MOSCOW (Sputnik) — The International Olympic Committee (IOC) has decided to retest the doping test samples of Russian athletes from the 2014 Sochi Winter Olympics, Russia’s Deputy Prime Minister Vitaly Mutko said Saturday.
"The IOC just now decided to retest all samples – let them do it. We must stick to legal guidelines," Mutko, the former sports minister, told the Russian R-Sport news agency.
"We have just discussed the winter sports with you — I do not see where, in what contests during the Olympic Games in Sochi we could need doping … Neither the government, nor anyone else has ever supported it [doping] — this was not necessary," he added.
The second part of the McLaren report on Russia's doping situation ignored the fact that the 2014 Winter Olympics in Russia's Sochi and related anti-doping procedures were not organized by Russia but by the IOC and the World Anti-Doping Agency (WADA), Mutko said.
"The Sochi Olympics were not conducted by Russia from an organizational point of view, but by the International Olympic Committee. The [Sochi anti-doping] laboratory was managed by the World Anti-Doping Agency. This is exactly what has been omitted from the report… This is not a Russian lab, it is a lab accredited by WADA," he told R-Sport.
The recently released second part of the WADA McLaren report on Russia's doping situation is unpleasant but the allegations made will not be ignored, the official said.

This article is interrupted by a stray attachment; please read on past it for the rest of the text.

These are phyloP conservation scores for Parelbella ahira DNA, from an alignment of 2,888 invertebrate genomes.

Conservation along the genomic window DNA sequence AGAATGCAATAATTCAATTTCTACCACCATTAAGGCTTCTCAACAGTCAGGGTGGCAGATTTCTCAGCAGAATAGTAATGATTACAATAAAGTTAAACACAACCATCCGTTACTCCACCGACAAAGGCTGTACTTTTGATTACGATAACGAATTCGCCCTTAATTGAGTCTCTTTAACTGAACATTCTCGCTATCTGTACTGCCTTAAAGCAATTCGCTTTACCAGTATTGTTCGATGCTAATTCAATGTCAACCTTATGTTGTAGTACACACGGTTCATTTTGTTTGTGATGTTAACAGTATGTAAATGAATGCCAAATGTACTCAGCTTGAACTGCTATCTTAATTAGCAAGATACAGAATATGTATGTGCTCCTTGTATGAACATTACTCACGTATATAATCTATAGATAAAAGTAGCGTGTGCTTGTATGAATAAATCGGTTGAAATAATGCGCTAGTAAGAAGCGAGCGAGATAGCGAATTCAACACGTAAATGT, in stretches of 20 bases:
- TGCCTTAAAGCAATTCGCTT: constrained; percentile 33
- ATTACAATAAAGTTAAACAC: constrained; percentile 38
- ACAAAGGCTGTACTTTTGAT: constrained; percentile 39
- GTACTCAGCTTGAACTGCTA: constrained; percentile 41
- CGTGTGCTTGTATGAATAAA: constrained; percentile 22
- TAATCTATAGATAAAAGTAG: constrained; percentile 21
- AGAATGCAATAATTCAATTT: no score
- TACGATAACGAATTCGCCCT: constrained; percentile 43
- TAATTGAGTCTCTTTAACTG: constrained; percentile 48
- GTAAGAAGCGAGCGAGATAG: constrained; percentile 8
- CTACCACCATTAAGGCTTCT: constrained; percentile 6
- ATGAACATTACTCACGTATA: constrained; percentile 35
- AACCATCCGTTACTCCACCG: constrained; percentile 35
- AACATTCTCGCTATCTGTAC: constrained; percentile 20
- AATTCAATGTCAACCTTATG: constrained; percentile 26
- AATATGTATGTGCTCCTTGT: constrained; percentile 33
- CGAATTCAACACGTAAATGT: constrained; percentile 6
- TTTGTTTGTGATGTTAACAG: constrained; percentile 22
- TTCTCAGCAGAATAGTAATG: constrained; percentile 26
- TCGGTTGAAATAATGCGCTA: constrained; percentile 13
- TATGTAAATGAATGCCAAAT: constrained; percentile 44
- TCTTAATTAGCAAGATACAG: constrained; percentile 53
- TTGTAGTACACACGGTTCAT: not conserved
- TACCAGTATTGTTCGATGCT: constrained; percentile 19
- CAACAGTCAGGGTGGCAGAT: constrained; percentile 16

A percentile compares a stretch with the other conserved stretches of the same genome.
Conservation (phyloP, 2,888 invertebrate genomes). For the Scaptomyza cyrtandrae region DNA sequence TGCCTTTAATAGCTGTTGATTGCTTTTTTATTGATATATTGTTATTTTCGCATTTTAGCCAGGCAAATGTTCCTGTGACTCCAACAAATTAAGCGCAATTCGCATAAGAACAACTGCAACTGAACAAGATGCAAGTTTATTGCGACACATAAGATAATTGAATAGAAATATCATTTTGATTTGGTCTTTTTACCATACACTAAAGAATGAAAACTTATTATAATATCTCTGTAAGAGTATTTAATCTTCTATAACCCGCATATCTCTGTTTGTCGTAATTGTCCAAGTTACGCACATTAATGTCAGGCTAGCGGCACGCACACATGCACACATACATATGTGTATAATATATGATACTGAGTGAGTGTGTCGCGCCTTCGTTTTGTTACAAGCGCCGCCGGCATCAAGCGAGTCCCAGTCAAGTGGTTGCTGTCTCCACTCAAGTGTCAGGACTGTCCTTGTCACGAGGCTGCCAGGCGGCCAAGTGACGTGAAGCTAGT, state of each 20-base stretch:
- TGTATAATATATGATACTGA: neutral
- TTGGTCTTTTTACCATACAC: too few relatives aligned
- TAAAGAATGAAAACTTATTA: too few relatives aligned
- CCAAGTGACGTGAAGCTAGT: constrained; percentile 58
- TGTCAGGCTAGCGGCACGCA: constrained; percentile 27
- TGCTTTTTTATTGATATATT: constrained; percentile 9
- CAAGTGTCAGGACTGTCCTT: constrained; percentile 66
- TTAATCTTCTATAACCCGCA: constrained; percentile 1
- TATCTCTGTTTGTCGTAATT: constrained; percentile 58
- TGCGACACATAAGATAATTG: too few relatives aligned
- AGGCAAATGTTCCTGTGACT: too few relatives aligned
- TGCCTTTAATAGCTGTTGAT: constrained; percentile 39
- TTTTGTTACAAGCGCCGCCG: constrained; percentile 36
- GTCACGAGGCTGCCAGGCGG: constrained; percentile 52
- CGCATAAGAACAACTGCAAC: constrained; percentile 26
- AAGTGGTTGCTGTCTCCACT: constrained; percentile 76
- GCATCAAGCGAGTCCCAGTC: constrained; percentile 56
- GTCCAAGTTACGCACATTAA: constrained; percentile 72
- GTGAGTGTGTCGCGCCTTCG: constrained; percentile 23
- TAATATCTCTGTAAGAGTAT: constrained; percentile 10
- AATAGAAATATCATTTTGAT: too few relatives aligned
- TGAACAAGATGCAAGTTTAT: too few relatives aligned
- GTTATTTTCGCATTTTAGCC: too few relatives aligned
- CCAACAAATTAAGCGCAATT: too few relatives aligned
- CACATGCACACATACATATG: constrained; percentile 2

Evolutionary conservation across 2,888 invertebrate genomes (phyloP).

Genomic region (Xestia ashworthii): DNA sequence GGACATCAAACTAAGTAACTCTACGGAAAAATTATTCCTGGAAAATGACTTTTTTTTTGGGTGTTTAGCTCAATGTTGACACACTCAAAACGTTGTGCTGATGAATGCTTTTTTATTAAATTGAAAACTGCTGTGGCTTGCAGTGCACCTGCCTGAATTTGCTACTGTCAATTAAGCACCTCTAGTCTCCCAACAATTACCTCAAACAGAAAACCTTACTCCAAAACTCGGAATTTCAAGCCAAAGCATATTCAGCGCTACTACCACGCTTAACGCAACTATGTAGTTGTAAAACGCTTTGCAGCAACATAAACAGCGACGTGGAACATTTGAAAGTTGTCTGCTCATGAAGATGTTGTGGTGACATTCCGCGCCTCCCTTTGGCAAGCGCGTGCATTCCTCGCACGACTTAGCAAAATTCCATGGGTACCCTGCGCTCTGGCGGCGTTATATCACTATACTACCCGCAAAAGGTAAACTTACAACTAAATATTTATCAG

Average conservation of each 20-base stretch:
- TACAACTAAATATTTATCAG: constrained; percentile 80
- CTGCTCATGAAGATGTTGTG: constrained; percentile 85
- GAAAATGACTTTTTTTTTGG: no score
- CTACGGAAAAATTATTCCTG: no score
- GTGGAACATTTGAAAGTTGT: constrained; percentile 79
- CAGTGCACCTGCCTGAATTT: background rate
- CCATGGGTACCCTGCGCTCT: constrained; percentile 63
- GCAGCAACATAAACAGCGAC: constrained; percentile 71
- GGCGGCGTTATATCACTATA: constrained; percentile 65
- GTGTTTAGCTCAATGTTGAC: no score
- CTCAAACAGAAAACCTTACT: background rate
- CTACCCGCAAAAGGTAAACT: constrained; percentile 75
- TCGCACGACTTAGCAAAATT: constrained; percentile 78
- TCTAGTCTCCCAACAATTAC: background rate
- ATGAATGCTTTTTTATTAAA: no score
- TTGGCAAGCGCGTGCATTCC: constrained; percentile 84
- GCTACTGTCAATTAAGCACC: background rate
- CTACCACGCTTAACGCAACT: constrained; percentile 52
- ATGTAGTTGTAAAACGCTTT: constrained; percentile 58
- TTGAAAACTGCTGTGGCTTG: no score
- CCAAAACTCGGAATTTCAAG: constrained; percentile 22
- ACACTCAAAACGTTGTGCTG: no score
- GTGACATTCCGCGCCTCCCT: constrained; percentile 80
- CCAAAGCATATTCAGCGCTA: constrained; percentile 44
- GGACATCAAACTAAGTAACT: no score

"You know, it seems that all the statements have already been made. This isn't very pleasant and no one will underestimate the report and the allegations. But we now must proceed to the legal aspects," Mutko said.
"In general, the report is clear. It confirms the data from the first report that there were some doping tests. However, as a mater of law, nobody has the right to open tests without the athlete," Mutko told R-Sport.
There is no reason to ban all Russian athletes from the 2018 Olympics in South Korea since the IOC has not filed any complaints with the Russian Olympic Committee (ROC), Mutko said.
"Olympic Games are organized by the IOC, which did not make any complaints to our Olympic Committee," he told R-Sport. "They believe the ROC did not participate [in the alleged drug test tampering] … I think the IOC’s stance is that there should be no collective responsibility."
On Friday, an independent commission by WADA released the second part of a report on alleged Russian doping abuse, revealing manipulations by athletes in 30 sporting disciplines. The first part was published last July.